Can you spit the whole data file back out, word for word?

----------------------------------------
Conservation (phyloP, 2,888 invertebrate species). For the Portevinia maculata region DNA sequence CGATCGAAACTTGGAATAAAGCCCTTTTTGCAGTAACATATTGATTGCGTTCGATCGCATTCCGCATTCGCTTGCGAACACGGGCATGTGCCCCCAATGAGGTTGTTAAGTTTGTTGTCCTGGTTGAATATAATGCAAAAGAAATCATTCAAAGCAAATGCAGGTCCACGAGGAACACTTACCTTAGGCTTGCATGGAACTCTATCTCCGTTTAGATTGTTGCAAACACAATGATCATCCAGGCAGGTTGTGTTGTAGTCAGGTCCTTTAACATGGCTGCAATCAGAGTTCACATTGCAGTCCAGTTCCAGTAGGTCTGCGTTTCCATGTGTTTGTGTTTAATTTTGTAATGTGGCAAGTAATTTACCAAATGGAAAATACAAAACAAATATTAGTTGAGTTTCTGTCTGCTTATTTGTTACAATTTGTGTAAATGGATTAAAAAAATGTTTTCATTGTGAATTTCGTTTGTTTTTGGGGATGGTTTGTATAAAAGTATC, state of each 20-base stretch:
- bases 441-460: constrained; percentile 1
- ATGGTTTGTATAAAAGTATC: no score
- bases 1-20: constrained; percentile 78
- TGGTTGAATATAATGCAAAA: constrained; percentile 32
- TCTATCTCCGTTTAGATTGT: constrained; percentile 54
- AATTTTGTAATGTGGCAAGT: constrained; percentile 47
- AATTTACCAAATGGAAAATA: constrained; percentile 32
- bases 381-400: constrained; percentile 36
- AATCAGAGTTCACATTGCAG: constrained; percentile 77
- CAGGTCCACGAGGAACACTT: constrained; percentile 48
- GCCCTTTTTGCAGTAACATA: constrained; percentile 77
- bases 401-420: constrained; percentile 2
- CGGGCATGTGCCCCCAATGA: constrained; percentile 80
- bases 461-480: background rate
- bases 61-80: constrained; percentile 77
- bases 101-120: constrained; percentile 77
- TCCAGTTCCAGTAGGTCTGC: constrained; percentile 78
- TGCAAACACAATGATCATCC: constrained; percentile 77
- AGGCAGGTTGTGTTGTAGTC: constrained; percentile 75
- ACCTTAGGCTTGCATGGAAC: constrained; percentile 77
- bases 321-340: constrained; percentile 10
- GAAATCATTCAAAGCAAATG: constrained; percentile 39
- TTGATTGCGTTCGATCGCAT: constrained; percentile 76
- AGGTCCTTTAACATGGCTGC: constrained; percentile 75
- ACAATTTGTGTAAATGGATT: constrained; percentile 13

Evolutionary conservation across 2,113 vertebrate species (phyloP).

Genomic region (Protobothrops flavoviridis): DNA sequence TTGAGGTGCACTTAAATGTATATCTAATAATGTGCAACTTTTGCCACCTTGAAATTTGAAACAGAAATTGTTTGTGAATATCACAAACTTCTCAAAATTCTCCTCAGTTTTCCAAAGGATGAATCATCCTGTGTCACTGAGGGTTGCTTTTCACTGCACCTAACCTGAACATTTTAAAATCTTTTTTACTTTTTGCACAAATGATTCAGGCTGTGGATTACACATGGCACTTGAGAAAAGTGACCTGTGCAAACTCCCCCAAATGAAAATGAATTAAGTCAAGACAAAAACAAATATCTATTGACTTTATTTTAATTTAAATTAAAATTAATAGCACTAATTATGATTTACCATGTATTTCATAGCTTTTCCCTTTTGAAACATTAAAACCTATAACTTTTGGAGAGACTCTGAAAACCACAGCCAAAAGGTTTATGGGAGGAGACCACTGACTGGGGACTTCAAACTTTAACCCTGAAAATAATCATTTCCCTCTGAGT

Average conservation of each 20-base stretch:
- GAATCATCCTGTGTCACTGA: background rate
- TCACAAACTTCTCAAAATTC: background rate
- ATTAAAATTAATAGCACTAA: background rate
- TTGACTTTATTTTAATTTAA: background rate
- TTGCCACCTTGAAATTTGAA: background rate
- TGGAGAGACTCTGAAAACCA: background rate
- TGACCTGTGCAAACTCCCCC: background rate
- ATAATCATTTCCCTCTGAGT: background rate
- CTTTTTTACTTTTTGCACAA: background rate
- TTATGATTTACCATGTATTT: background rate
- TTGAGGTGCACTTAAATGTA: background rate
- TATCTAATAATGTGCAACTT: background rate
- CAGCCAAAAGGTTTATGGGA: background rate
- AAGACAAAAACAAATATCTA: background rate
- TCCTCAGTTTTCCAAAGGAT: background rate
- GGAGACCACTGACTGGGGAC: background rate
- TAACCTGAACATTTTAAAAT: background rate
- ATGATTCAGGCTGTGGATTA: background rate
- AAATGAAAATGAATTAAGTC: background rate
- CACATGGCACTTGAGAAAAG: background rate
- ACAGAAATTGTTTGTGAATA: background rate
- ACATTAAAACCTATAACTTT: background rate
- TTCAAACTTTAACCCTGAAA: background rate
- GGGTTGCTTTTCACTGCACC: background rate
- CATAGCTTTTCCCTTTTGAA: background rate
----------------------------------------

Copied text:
Conservation (phyloP, 2,888 invertebrate species). For the Portevinia maculata region DNA sequence CGATCGAAACTTGGAATAAAGCCCTTTTTGCAGTAACATATTGATTGCGTTCGATCGCATTCCGCATTCGCTTGCGAACACGGGCATGTGCCCCCAATGAGGTTGTTAAGTTTGTTGTCCTGGTTGAATATAATGCAAAAGAAATCATTCAAAGCAAATGCAGGTCCACGAGGAACACTTACCTTAGGCTTGCATGGAACTCTATCTCCGTTTAGATTGTTGCAAACACAATGATCATCCAGGCAGGTTGTGTTGTAGTCAGGTCCTTTAACATGGCTGCAATCAGAGTTCACATTGCAGTCCAGTTCCAGTAGGTCTGCGTTTCCATGTGTTTGTGTTTAATTTTGTAATGTGGCAAGTAATTTACCAAATGGAAAATACAAAACAAATATTAGTTGAGTTTCTGTCTGCTTATTTGTTACAATTTGTGTAAATGGATTAAAAAAATGTTTTCATTGTGAATTTCGTTTGTTTTTGGGGATGGTTTGTATAAAAGTATC, state of each 20-base stretch:
- bases 441-460: constrained; percentile 1
- ATGGTTTGTATAAAAGTATC: no score
- bases 1-20: constrained; percentile 78
- TGGTTGAATATAATGCAAAA: constrained; percentile 32
- TCTATCTCCGTTTAGATTGT: constrained; percentile 54
- AATTTTGTAATGTGGCAAGT: constrained; percentile 47
- AATTTACCAAATGGAAAATA: constrained; percentile 32
- bases 381-400: constrained; percentile 36
- AATCAGAGTTCACATTGCAG: constrained; percentile 77
- CAGGTCCACGAGGAACACTT: constrained; percentile 48
- GCCCTTTTTGCAGTAACATA: constrained; percentile 77
- bases 401-420: constrained; percentile 2
- CGGGCATGTGCCCCCAATGA: constrained; percentile 80
- bases 461-480: background rate
- bases 61-80: constrained; percentile 77
- bases 101-120: constrained; percentile 77
- TCCAGTTCCAGTAGGTCTGC: constrained; percentile 78
- TGCAAACACAATGATCATCC: constrained; percentile 77
- AGGCAGGTTGTGTTGTAGTC: constrained; percentile 75
- ACCTTAGGCTTGCATGGAAC: constrained; percentile 77
- bases 321-340: constrained; percentile 10
- GAAATCATTCAAAGCAAATG: constrained; percentile 39
- TTGATTGCGTTCGATCGCAT: constrained; percentile 76
- AGGTCCTTTAACATGGCTGC: constrained; percentile 75
- ACAATTTGTGTAAATGGATT: constrained; percentile 13

Evolutionary conservation across 2,113 vertebrate species (phyloP).

Genomic region (Protobothrops flavoviridis): DNA sequence TTGAGGTGCACTTAAATGTATATCTAATAATGTGCAACTTTTGCCACCTTGAAATTTGAAACAGAAATTGTTTGTGAATATCACAAACTTCTCAAAATTCTCCTCAGTTTTCCAAAGGATGAATCATCCTGTGTCACTGAGGGTTGCTTTTCACTGCACCTAACCTGAACATTTTAAAATCTTTTTTACTTTTTGCACAAATGATTCAGGCTGTGGATTACACATGGCACTTGAGAAAAGTGACCTGTGCAAACTCCCCCAAATGAAAATGAATTAAGTCAAGACAAAAACAAATATCTATTGACTTTATTTTAATTTAAATTAAAATTAATAGCACTAATTATGATTTACCATGTATTTCATAGCTTTTCCCTTTTGAAACATTAAAACCTATAACTTTTGGAGAGACTCTGAAAACCACAGCCAAAAGGTTTATGGGAGGAGACCACTGACTGGGGACTTCAAACTTTAACCCTGAAAATAATCATTTCCCTCTGAGT

Average conservation of each 20-base stretch:
- GAATCATCCTGTGTCACTGA: background rate
- TCACAAACTTCTCAAAATTC: background rate
- ATTAAAATTAATAGCACTAA: background rate
- TTGACTTTATTTTAATTTAA: background rate
- TTGCCACCTTGAAATTTGAA: background rate
- TGGAGAGACTCTGAAAACCA: background rate
- TGACCTGTGCAAACTCCCCC: background rate
- ATAATCATTTCCCTCTGAGT: background rate
- CTTTTTTACTTTTTGCACAA: background rate
- TTATGATTTACCATGTATTT: background rate
- TTGAGGTGCACTTAAATGTA: background rate
- TATCTAATAATGTGCAACTT: background rate
- CAGCCAAAAGGTTTATGGGA: background rate
- AAGACAAAAACAAATATCTA: background rate
- TCCTCAGTTTTCCAAAGGAT: background rate
- GGAGACCACTGACTGGGGAC: background rate
- TAACCTGAACATTTTAAAAT: background rate
- ATGATTCAGGCTGTGGATTA: background rate
- AAATGAAAATGAATTAAGTC: background rate
- CACATGGCACTTGAGAAAAG: background rate
- ACAGAAATTGTTTGTGAATA: background rate
- ACATTAAAACCTATAACTTT: background rate
- TTCAAACTTTAACCCTGAAA: background rate
- GGGTTGCTTTTCACTGCACC: background rate
- CATAGCTTTTCCCTTTTGAA: background rate